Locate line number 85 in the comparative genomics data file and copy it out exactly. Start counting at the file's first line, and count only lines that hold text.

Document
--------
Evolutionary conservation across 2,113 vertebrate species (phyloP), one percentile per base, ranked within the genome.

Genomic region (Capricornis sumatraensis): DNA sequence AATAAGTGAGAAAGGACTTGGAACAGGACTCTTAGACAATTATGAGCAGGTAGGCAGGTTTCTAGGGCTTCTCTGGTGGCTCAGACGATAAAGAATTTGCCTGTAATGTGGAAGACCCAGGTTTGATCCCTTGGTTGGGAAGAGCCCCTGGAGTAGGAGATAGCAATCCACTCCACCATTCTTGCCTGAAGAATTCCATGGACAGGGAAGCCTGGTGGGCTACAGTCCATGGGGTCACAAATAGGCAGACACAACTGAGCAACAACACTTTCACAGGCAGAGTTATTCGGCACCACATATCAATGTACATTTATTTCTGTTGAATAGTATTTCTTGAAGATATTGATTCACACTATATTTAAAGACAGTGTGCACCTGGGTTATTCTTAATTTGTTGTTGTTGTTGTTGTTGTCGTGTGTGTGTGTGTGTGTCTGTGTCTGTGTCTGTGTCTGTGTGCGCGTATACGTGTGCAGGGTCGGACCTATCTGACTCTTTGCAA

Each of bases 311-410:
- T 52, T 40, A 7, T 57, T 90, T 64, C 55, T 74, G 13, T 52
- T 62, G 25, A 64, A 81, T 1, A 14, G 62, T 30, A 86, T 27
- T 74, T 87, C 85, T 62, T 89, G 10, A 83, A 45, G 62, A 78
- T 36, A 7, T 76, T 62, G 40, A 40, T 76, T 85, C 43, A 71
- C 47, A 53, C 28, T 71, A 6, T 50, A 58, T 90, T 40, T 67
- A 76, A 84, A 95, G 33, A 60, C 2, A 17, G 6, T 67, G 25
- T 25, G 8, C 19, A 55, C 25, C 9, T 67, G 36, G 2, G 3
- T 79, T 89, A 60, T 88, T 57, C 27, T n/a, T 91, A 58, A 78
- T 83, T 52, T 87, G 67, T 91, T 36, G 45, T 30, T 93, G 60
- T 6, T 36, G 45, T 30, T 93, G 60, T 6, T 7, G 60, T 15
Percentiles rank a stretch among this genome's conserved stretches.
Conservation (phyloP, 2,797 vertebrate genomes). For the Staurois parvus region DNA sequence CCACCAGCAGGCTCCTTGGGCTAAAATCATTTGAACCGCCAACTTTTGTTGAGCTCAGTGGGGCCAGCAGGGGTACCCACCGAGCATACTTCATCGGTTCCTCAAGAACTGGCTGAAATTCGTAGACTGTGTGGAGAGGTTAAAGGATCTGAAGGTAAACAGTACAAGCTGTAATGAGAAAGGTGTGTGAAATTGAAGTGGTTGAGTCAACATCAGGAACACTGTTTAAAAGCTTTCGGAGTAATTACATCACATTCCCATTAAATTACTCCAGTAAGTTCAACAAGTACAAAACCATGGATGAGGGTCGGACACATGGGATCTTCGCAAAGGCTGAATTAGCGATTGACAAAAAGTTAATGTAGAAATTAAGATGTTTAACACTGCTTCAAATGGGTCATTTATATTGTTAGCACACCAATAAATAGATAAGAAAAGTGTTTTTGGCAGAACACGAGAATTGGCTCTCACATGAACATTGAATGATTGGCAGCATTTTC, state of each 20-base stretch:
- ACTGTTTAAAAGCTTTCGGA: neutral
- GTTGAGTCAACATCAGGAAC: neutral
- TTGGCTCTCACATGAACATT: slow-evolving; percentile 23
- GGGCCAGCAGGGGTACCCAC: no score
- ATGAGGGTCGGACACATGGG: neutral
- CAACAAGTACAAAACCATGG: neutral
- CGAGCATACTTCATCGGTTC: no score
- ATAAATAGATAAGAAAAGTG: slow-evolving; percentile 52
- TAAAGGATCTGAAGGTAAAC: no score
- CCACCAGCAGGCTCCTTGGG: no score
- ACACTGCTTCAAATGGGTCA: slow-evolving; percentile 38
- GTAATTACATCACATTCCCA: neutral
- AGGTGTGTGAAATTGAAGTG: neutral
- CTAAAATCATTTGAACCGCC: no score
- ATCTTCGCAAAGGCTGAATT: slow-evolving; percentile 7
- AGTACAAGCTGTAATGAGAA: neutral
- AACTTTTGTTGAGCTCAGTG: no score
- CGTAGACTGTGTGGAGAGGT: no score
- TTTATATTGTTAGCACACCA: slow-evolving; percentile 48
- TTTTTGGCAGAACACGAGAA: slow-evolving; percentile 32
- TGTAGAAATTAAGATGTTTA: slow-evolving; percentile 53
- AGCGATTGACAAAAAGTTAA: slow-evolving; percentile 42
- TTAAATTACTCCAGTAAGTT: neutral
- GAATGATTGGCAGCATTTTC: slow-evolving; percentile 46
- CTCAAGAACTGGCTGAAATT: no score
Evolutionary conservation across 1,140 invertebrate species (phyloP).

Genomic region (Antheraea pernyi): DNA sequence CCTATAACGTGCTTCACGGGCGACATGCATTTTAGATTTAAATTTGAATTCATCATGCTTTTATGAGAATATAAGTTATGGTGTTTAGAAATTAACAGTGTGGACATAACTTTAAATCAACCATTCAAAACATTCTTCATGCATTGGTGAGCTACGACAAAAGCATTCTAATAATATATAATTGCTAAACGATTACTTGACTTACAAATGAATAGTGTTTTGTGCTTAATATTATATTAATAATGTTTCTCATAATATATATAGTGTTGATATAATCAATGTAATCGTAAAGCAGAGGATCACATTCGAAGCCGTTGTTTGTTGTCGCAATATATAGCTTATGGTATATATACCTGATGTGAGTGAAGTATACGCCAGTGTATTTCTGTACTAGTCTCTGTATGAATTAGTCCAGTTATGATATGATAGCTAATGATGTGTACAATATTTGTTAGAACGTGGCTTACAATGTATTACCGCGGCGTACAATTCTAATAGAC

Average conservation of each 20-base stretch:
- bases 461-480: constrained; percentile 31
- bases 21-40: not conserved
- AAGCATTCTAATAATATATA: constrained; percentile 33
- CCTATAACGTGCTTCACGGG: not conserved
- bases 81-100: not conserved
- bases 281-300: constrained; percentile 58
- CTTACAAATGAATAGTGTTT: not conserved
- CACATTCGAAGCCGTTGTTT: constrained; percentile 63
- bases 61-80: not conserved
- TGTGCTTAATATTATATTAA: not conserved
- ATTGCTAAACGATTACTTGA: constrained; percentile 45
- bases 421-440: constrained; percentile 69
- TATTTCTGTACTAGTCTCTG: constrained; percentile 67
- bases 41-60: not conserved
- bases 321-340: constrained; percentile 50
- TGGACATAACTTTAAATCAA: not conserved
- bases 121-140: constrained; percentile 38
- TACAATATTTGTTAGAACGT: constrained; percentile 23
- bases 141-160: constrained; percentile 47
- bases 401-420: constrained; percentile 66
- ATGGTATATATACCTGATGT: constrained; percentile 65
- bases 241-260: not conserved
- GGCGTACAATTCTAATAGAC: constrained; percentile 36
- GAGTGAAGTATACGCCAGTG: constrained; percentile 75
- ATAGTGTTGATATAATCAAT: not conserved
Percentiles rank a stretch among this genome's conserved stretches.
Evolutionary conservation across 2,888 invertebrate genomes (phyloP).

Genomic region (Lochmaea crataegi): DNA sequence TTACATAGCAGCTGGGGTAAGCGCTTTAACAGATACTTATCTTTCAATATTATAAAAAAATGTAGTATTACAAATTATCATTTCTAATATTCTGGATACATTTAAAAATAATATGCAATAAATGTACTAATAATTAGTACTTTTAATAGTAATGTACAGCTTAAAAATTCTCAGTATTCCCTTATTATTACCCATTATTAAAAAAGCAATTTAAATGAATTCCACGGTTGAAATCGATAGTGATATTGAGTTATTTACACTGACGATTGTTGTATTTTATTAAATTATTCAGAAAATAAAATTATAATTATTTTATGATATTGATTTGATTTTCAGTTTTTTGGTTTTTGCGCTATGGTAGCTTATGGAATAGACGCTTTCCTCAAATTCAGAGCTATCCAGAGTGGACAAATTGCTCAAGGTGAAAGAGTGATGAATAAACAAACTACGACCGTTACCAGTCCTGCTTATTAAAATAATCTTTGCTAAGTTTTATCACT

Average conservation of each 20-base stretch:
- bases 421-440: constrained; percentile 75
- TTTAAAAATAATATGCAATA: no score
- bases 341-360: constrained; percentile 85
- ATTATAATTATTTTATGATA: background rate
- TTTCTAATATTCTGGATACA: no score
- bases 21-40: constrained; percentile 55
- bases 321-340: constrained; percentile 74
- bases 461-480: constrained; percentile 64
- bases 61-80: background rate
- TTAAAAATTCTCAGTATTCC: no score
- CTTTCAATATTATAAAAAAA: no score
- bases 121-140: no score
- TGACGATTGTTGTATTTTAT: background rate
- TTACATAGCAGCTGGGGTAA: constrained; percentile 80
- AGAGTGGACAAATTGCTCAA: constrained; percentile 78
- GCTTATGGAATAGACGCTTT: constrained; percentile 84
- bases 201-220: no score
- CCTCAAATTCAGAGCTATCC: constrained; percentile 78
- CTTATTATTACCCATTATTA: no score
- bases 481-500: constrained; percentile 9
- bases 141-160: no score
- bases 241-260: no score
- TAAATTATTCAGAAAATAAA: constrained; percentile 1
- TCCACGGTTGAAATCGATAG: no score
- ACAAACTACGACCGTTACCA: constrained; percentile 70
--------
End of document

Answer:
- TGACGATTGTTGTATTTTAT: background rate